Nakkula (p. 122) also states that "If we work with adolescents and wish to meet them where they are , we must go there, to where they live racially, even when - and perhaps particularly when - going there takes us beyond our educator comfort zones." I think this is a very important lesson for me as a white middle class teacher to learn. I will never fully understand the hardships that go along with race and to some extent ethnicity that many of my students have had to endure because I have never experienced them. Therefore it is essential that I learn all that I can about my students. I know that it is a big undertaking and I will not ever succeed in knowing all my students, but I hope to know most of them. When I read about the conflict between Antwone and Ms. Petersen, I would like to think that could never happen to me, that I would be better than Ms Petersen. The fact is Ms Petersen is a good teacher and these things are going to happen. I think that if we are reflective in our relationships with our students, we can minimize the conflict. As a white teacher teaching a team full of non-white children, I might not know exactly where my students are coming from but I can provide a classroom where both realness and relationships can abound.

"Could a greater miracle take place
               than for us to look through each other's eyes
                                                                for an instant"?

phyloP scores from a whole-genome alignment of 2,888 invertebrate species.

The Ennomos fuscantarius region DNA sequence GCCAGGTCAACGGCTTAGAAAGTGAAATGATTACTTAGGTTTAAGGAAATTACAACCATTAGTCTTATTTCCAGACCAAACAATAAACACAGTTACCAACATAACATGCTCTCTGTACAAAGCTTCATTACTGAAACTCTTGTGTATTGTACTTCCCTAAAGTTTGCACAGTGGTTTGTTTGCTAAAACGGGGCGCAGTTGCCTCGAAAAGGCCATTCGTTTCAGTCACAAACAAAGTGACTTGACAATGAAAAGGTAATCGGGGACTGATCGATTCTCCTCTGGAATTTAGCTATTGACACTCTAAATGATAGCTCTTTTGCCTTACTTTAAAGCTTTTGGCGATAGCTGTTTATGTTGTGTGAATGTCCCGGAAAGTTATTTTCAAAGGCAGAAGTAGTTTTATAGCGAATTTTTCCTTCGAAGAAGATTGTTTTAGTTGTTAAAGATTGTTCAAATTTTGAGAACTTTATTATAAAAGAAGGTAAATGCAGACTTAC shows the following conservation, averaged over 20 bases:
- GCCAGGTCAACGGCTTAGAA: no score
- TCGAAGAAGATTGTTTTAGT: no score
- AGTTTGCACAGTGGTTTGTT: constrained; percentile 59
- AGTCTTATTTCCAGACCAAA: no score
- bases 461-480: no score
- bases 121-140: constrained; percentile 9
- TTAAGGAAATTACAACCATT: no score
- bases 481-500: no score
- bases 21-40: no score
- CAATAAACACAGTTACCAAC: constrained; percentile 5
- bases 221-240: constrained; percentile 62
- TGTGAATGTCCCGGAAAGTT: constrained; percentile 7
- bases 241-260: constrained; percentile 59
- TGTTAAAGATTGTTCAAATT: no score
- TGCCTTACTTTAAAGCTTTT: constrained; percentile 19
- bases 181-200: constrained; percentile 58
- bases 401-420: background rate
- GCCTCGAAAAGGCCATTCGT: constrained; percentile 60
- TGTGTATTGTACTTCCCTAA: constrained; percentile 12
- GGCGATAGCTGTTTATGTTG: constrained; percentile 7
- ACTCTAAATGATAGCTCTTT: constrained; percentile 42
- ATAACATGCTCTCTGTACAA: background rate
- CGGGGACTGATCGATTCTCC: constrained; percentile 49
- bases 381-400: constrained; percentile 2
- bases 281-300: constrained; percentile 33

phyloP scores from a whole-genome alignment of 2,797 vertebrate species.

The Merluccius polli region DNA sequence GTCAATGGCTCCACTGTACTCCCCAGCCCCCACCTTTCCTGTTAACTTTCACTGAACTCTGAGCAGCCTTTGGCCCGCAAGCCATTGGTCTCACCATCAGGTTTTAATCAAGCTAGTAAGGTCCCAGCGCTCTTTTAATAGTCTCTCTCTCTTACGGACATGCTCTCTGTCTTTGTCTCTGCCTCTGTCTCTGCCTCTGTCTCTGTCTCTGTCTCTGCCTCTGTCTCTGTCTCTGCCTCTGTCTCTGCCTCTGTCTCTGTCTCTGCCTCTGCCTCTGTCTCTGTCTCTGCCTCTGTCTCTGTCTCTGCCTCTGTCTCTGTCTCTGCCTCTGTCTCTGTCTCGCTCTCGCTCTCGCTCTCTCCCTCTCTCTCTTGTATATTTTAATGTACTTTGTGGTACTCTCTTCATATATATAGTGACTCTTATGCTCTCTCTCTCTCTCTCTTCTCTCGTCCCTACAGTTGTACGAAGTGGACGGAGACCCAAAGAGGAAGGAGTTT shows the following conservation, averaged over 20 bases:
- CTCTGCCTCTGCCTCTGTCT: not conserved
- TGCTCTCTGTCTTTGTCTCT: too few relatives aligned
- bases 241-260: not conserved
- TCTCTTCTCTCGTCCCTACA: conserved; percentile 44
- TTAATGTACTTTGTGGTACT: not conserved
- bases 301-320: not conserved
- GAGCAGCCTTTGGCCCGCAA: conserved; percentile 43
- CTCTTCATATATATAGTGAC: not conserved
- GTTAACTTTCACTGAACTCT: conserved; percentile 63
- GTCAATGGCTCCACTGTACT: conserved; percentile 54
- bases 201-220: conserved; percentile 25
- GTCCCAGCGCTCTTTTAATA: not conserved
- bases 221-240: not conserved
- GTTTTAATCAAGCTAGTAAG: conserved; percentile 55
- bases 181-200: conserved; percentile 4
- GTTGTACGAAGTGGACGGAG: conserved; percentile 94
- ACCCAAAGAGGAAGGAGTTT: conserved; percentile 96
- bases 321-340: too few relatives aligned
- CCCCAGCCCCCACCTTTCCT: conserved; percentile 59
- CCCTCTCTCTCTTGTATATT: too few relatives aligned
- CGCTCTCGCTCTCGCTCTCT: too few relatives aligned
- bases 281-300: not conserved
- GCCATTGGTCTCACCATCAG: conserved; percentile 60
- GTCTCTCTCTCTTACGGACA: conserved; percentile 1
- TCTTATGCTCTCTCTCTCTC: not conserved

Henry David Thoreau


  1. Mary, I like that you brought up the story of Antwon and Ms. Peterson. I think this is a PERFECT example of what happens in schools on a regular basis. I always wonder how the handful of Black students I have in my classes feel, and how they see me as a teacher. It gets really dicey. I want to be sensitive to student needs, but not so overly sensitive that students notice that some kids are treated differently. How do we make students accountable for their actions, but also make sure that we are being fair to all students? I know, I know..."fair isn't equal..." BUT, I really believe that there is a fine line. In order to hold myself accountable, I constantly self check my own classroom practices (am I correcting boys just as much as girls? Students of color just as often as white students?). I try to make a lot of mental notes about warnings and corrective behavior. I make sure that I'm consistent when it comes to discipline. This is different from choosing to be color-blind, I would almost call it color (and gender) consciousness. I do wonder about the Syrian boy and his friends in the story you shared, I'm not sure that I agree with none of the boys being given a consequence. What about a letter of apology or some other alternative consequence? Shouldn't they still be held accountable for their actions?